Tuesday, January 20, 2009

How Do You Say "I've Got An Excuse" in Japanese?

Due to a series of very fortunate circumstances, I'm off to Tokyo (and of course, to the Tokyo Disney Resort). I was hoping to have at least one more review to tide everyone over until I get back, but I had so much going on this last week that it didn't happen - sorry, folks! I should have another review up by the first week of February - until then, sayonara and take care.

Tuesday, January 13, 2009

Getting An Education From The Mouse

Mousecatraz: The Walt Disney World College Program, by Wesley Jones. E.J. Communications/lulu.com, 2006, 153 pp.

The next time you visit Disneyland or Walt Disney World, take a minute to look at the nametag of the cast member who's assisting you. Chances are that underneath his or her name on the tag, you'll see a college name listed instead of that cast member's home town; that means that he or she is part of the Disney College Program, an internship program where Disney brings in college students from all over the country to "live, learn, and earn" for a semester as they work for the Mouse. Few people are aware of the program and fewer still have had the chance to be a part of it, so even some devoted Disney fans may not be aware of what it's like to be a college student working at the Disney theme parks. The book we're eviewing this time gives us a peek behind the curtain at the Disney College Program and its participants.

Mousecatraz is the nickname given to the Disney College Program by some of the interns based on the conditions they've experienced while working in it, and it's also the name of a book that shares information and anecdotes about the Disney College Program experience. The book takes us through the various phases of the College Program, from the recruiting seminars held on college campuses to the final goodbyes, and many of the things - good, bad, or odd - that can happen in between. Former College Program cast members share their experiences and stories of the things they witnessed while they were part of the program; they talk about their jobs at the Disney parks (and some of the things they did and were done to them while working at them), their experiences living with a large group of people their own ages from all over and the joy and the terror that can result, the educational experiences they received, and the things they did to break free from the monotony and frustration that sometimes goes with working in a theme park. While the young adults that participate in the College Program may look like stereotypical clean-cut All-American kids, they're subject to the same quirks, desires, urges, and foibles of any college student anywhere, and the things that have happened to them while they worked for Disney makes for some interesting stories - not all of them for small ears.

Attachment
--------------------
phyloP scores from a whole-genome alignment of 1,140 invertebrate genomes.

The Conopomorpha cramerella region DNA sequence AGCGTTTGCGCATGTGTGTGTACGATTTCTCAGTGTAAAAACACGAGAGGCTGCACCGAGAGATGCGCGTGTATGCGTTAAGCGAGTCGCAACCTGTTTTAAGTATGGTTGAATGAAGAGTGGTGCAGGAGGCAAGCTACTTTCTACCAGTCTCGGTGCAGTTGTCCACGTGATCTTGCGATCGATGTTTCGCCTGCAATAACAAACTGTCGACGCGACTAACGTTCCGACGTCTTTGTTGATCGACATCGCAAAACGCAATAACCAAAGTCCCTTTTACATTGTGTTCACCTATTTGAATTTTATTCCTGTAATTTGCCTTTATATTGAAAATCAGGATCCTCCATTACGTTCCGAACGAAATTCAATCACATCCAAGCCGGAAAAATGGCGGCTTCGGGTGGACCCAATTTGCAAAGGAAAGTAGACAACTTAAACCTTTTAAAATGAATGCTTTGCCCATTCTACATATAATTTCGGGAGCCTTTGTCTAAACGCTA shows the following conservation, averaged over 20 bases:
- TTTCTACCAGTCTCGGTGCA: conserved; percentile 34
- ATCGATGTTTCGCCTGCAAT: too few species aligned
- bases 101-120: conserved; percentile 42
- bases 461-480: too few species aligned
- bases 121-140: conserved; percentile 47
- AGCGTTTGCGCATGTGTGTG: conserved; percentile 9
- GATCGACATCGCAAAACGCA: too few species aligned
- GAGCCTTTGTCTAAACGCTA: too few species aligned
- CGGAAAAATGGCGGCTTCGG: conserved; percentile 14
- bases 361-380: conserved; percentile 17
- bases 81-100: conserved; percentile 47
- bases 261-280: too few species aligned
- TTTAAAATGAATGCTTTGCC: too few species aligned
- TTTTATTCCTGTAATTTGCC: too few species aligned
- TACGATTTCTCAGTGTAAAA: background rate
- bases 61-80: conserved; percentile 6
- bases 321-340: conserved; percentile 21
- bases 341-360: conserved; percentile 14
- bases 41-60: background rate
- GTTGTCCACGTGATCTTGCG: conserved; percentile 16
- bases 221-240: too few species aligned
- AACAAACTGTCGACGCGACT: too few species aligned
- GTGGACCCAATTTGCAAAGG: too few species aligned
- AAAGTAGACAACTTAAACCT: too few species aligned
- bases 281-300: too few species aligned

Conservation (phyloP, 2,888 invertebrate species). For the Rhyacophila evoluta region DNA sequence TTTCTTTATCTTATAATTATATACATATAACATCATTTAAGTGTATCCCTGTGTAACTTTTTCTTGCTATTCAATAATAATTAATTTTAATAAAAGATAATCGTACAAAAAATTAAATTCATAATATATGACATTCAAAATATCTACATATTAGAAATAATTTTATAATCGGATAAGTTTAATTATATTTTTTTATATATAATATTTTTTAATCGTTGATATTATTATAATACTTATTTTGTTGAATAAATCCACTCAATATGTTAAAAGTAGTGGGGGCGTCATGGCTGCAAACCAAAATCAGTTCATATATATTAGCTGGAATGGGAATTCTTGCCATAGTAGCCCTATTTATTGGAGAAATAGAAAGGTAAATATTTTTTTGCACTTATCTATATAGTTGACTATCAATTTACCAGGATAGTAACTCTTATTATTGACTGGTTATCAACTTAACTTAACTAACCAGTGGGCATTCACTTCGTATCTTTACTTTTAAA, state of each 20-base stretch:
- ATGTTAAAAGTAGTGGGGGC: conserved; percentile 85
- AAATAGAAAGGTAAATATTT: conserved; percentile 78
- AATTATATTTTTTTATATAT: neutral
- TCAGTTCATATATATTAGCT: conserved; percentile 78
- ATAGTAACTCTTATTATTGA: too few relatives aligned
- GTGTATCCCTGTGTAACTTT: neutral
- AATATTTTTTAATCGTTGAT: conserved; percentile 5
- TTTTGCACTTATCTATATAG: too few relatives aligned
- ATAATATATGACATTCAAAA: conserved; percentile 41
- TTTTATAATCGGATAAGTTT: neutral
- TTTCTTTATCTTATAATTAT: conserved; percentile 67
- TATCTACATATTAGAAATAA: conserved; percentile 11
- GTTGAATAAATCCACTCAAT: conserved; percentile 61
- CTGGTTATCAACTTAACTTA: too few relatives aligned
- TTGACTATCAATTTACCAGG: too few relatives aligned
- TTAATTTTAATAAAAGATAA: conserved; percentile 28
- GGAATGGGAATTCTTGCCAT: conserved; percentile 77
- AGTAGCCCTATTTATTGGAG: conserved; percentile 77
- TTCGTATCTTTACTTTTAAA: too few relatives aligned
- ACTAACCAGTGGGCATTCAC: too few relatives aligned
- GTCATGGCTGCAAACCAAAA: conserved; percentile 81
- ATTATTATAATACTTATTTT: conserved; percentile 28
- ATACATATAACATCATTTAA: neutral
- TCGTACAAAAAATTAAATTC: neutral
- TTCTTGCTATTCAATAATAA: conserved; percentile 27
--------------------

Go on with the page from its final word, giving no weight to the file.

Wesley Jones, a former Disney College Program intern, mainly lets his fellow participants in the program tell readers what being a College Program cast member is like; Wesley provides some general information about various facets of the program, general information about the Walt Disney World Resort, and sets up some of the anecdotes, helping to tie the whole narrative together. I think things work out better for the book in this format, since if Wesley had just told the stories he'd heard, some folks might not be inclined to believe what they had read! Although it's pretty obvious that Wesley enjoyed and appreciated his time in the College Program (particularly when you read Wesley's own story in the final chapter), he doesn't appear to pull any punches; the book is more than happy to point out the mistakes and dumb actions of cast members, guests, and Disney managers alike. Wesley isn't salacious when he shares some of the more adult stories about being in the College Program; overall, he maintains his role as a more-or-less neutral observer throughout the book and lets the readers come to their own conclusions about the College Program.

I didn't have any major problems with Mousecatraz, but I can imagine there's going to be some readers that will. As I've mentioned above, some of the content of the book is definitely not suitable for kids (it's not that any of the stories are particularly graphic, it's just that some parents may not want their children reading about some of this stuff). If you're one of those folks that don't want the magic spoiled for them by finding out what happens behind the scenes, this isn't the book for you - Wesley doesn't give away too many secrets that most Disney fans don't already know, but any illusions readers harbor about the perfection of cast members and the well-olied machine that keeps the theme parks running may definitely be called into question after reading this book. If you're looking for some really graphic or bawdy stories, you're probably not going to be to happy with Mousecatraz, in spite of what the book jacket might have you believe; you're also probably not going to be thrilled with this book if you feel that Disney can do no wrong, because the Company does come in for some criticism in a few places in the book. If you can handle a few adult situations and a sometimes less-than-magical view of the Disney parks, this book's worth a read.

Mousecatraz is an interesting and (so far, at least) unique look into the Disney College Program and the true-life adventures experienced by its participants. The book's not really appropriate for pre-teenage children because of some adult themes, but if you have a college-age or nearly college age child who's contemplating signing up for Disney's internship program (or who might do so sometime soon), this book will give them and their parents a little better idea of what to expect than they'll get from a presentation or a glossy brochure. Although the book's a couple of years old, it's still readily available through Amazon.com and lulu.com.